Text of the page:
And the reason that this could be harmful, is because they could choose not to report something because it may make them look bad.

They could choose to focus on something else, rather than kind of incriminate themselves or put themselves in a bad lie.

There is an argument that you could kind of say, it's helpful because they're going to choose the most important information, but that's not always necessarily what is going to happen in reality.

Obviously, linked into that second bullet point is the idea that political affiliations can also affect what is reported.

So if a particular publication or broadcaster has a strong link to a particular political party, then obviously they're more likely to portray that political party positively, and then try and tear down any opponents who might stand in their way.

There are times where journalists may invade the privacy of individuals during their reporting.

And we saw that when we were looking at the phone hacking scandal for News of the World.

So that's obviously harmful is not only breaking a law, but it's having a harmful effect on the particular individuals, who are suffering from this intrusion of privacy.

Sometimes facts and opinions aren't always clear to the public, and that can be harmful because people read something that they assume to be a fact, and they take it on as factual when actually it is just someone's opinion.

And there is an argument that could be made to more clearly indicate where facts and opinions are positioned, so that people have that awareness going into it.

Obviously, if we're being very objective, sometimes it's very simple to look at something and kind of distinguish a fact from an opinion, there's other times where things may be portrayed in a way that comes across as factual, when it is not necessarily that way.

And then finally, emotional language can lead us to make snap judgements.

So if we think about sensationalist language or very kind of passionate key words that kind of rile us up or make us feel really happy, then we might think something, even though we don't necessarily personally have that belief.

So there might be a key word to try and make me feel outrage in a headline.

And I might start to feel that anger and that hatred possibly for a particular person or organisation.

But if I step back and think about it, then maybe I don't really feel that way.

And we went through that very briefly when we were looking at the review process, in the last lesson.

So we come to the final section of our final lesson in this unit.

We're going to be looking at how we can evaluate the effects of the media's actions.

So I'm going to get you to use everything that you've learned up until now, to write an essay for me, which responds to this statement, the media does more harm than it does good.

Don't worry, I'm not going to abandon you, right now and expect you to magically sort all of this out by yourself without any support.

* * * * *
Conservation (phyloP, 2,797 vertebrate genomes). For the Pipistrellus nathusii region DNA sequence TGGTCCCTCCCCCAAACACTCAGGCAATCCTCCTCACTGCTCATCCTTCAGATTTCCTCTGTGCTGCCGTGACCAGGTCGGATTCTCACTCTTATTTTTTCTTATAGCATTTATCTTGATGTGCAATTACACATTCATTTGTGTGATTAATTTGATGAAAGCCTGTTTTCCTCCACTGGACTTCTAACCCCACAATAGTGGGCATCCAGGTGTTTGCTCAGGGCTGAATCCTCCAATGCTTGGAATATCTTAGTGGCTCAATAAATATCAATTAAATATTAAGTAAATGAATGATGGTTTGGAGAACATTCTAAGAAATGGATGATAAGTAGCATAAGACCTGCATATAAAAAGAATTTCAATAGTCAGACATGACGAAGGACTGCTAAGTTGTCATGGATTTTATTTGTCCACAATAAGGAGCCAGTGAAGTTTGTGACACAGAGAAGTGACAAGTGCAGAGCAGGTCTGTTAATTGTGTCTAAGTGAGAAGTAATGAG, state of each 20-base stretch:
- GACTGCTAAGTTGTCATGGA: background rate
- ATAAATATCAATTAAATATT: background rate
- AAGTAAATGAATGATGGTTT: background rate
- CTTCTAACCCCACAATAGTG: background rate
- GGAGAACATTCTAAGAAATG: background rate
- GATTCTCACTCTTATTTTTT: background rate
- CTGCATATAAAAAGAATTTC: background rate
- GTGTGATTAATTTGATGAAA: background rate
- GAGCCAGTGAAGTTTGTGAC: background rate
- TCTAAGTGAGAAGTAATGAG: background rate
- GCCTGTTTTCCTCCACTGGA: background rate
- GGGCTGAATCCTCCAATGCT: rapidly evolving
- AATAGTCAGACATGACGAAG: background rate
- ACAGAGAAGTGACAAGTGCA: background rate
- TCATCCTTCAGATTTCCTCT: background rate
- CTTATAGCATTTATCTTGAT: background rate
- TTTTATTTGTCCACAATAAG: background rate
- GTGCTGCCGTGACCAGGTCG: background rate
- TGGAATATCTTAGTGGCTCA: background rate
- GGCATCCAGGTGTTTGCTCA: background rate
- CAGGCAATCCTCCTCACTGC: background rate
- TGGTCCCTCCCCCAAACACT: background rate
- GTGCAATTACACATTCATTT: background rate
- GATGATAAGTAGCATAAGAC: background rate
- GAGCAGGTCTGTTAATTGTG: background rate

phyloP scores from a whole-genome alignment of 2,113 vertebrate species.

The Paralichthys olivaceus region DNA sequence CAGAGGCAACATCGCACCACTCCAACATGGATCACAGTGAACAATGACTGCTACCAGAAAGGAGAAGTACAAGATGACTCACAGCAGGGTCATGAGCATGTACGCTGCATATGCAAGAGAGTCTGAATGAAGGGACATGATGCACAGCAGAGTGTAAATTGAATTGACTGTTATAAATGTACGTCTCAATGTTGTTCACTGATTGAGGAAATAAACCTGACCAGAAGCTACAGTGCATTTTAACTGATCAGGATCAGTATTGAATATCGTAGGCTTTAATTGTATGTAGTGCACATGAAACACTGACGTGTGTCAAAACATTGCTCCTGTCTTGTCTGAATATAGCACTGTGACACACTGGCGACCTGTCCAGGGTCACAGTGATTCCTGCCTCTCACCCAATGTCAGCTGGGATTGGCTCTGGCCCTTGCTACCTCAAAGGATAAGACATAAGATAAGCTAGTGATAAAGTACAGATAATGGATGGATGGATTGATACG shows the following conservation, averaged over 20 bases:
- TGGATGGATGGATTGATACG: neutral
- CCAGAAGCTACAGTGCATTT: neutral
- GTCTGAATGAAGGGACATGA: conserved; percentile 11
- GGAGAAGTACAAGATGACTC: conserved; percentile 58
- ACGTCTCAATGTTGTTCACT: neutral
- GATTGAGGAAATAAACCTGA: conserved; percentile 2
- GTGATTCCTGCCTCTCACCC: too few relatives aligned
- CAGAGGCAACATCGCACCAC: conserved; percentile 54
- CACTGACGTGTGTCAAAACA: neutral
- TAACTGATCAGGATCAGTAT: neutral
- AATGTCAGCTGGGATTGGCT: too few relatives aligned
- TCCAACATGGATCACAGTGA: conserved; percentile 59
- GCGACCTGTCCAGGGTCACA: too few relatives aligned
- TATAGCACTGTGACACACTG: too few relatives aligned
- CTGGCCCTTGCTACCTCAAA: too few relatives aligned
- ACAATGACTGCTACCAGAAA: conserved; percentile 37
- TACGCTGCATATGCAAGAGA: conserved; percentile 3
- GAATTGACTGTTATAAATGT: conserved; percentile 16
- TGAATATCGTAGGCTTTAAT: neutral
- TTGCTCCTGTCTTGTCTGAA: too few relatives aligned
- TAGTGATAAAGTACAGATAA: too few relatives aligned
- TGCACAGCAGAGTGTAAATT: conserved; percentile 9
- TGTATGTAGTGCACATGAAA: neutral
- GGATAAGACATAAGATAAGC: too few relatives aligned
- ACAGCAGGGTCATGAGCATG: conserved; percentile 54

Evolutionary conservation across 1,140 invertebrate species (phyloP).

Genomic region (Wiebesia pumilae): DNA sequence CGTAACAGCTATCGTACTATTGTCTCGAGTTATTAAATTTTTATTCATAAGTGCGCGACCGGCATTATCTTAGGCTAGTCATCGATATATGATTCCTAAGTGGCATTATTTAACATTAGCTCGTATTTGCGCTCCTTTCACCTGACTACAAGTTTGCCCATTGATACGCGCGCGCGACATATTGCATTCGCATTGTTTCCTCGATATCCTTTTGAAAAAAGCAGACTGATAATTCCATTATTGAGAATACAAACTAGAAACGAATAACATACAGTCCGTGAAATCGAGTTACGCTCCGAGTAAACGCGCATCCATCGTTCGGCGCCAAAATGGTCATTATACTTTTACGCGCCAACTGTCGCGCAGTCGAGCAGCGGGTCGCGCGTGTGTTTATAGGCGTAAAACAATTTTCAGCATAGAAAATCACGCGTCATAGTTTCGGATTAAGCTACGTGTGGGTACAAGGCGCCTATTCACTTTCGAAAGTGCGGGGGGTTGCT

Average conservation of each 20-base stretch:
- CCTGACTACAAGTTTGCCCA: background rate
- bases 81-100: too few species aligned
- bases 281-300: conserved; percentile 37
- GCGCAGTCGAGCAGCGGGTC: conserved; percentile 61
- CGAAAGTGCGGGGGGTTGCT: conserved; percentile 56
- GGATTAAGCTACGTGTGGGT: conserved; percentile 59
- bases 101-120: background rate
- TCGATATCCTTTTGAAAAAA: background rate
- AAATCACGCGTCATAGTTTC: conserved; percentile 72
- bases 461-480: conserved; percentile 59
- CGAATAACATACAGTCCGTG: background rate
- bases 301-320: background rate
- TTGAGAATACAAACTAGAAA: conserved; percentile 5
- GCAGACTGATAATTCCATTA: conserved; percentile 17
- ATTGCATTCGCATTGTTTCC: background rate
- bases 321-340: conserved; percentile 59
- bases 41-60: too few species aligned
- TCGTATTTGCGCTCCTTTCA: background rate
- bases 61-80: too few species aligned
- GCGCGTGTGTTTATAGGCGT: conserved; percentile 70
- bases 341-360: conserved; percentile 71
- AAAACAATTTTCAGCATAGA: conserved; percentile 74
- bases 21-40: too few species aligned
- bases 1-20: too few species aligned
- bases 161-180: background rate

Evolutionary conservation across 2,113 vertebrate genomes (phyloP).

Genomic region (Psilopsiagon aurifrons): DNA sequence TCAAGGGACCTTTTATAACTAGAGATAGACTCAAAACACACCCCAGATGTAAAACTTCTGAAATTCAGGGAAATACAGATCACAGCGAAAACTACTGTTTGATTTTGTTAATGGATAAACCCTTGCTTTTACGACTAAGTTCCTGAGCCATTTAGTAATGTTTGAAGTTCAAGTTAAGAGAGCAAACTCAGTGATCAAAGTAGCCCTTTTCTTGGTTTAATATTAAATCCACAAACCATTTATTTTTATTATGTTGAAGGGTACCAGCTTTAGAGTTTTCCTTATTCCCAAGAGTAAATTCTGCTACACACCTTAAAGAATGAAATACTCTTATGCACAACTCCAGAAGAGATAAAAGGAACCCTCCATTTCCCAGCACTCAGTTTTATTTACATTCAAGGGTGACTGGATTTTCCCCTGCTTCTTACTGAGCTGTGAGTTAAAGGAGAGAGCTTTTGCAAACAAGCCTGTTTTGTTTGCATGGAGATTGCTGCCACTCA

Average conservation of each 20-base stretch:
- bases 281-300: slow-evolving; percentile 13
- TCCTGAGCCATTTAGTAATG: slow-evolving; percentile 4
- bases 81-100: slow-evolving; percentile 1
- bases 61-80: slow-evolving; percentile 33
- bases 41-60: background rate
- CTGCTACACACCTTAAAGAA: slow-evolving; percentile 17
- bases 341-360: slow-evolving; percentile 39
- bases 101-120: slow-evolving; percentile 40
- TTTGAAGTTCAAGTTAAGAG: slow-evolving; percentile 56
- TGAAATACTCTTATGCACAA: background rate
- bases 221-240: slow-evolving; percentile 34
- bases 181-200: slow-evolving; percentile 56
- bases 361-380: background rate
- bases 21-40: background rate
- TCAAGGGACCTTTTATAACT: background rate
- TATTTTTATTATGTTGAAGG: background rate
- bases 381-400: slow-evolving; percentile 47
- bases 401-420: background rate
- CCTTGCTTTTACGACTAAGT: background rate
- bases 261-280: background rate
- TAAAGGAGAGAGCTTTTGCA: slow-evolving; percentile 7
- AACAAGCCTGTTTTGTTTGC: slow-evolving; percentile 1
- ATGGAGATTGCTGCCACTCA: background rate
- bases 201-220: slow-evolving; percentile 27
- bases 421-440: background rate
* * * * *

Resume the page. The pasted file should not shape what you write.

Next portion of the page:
I'm going to walk you through each step of the way, so you can have the best possible essay at the end of this.

When it comes to structuring an essay, I would expect my own pupils to write an introduction, and then to have two arguments which agree with the statement.

And then two arguments, which disagree with the statement.

And then to finish it off with some sort of conclusion, which weighs up the different arguments for and against.

And then specifies or states which thing which point of view they think is the strongest.

And therefore what they think is right.

I have written instruction here for you, which you are welcome to use.

I'm going to read through it with you first, and then I'm going to talk about, why I've written it in this way.

Every day, we are presented with information in newspapers and on television about what is happening across the world.

From picnics to pandemics, journalists work hard to keep us informed and to present alternative points of view.

Some people, however, think there is more than meets the eye, when it comes to the reporting of news.

Does the media actually do more harm than good? What I've done here is I've broken these down into individual sentences, which each have a particular purpose here.

My very first sentence, which is in the green box here, sets the scene.

It explains very broadly to the reader that this essay is going to have something to do with the information they're getting from newspapers and television.

So I've taken that word media and try to define that a little bit more specifically while still so kind of alluding to what's going to come here.

I've then written a sentence, which is actually against the point of view, and I've commented on the good things that journalists do.

And I'm not writing specific examples here.

What I'm doing is just kind of pointing out what a journalist might do.

It's also giving a little bit more background about what the media is.

And then my final sentence here, is the for arguments and trying to link to this idea that actually maybe the media does do some harm, and trying to use a nice hook at the end there to make someone who's reading this really want to keep reading on.